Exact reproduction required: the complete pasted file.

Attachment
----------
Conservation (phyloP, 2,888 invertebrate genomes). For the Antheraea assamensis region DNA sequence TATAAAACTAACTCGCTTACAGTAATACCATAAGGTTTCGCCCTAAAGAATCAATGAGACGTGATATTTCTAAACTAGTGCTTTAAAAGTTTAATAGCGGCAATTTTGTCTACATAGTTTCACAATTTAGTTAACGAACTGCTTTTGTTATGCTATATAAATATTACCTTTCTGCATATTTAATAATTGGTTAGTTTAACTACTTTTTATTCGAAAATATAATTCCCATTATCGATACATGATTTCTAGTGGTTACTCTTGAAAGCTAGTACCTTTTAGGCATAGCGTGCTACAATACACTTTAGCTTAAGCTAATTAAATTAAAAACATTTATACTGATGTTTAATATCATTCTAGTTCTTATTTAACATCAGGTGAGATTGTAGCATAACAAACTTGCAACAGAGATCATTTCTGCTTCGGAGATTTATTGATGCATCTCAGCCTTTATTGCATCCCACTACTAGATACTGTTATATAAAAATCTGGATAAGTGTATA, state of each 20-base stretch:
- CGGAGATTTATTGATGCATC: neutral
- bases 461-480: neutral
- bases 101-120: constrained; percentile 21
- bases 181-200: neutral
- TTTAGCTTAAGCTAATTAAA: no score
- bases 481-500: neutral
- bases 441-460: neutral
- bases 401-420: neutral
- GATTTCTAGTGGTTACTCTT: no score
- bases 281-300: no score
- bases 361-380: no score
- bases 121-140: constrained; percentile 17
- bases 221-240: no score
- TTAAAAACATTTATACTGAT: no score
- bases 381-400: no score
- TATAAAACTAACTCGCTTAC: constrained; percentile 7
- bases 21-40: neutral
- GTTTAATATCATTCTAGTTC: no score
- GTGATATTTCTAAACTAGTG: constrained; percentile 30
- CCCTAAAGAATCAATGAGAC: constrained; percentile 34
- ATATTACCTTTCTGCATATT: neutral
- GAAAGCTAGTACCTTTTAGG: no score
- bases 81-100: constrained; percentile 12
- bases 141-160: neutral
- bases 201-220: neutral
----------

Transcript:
Conservation (phyloP, 2,888 invertebrate genomes). For the Antheraea assamensis region DNA sequence TATAAAACTAACTCGCTTACAGTAATACCATAAGGTTTCGCCCTAAAGAATCAATGAGACGTGATATTTCTAAACTAGTGCTTTAAAAGTTTAATAGCGGCAATTTTGTCTACATAGTTTCACAATTTAGTTAACGAACTGCTTTTGTTATGCTATATAAATATTACCTTTCTGCATATTTAATAATTGGTTAGTTTAACTACTTTTTATTCGAAAATATAATTCCCATTATCGATACATGATTTCTAGTGGTTACTCTTGAAAGCTAGTACCTTTTAGGCATAGCGTGCTACAATACACTTTAGCTTAAGCTAATTAAATTAAAAACATTTATACTGATGTTTAATATCATTCTAGTTCTTATTTAACATCAGGTGAGATTGTAGCATAACAAACTTGCAACAGAGATCATTTCTGCTTCGGAGATTTATTGATGCATCTCAGCCTTTATTGCATCCCACTACTAGATACTGTTATATAAAAATCTGGATAAGTGTATA, state of each 20-base stretch:
- CGGAGATTTATTGATGCATC: neutral
- bases 461-480: neutral
- bases 101-120: constrained; percentile 21
- bases 181-200: neutral
- TTTAGCTTAAGCTAATTAAA: no score
- bases 481-500: neutral
- bases 441-460: neutral
- bases 401-420: neutral
- GATTTCTAGTGGTTACTCTT: no score
- bases 281-300: no score
- bases 361-380: no score
- bases 121-140: constrained; percentile 17
- bases 221-240: no score
- TTAAAAACATTTATACTGAT: no score
- bases 381-400: no score
- TATAAAACTAACTCGCTTAC: constrained; percentile 7
- bases 21-40: neutral
- GTTTAATATCATTCTAGTTC: no score
- GTGATATTTCTAAACTAGTG: constrained; percentile 30
- CCCTAAAGAATCAATGAGAC: constrained; percentile 34
- ATATTACCTTTCTGCATATT: neutral
- GAAAGCTAGTACCTTTTAGG: no score
- bases 81-100: constrained; percentile 12
- bases 141-160: neutral
- bases 201-220: neutral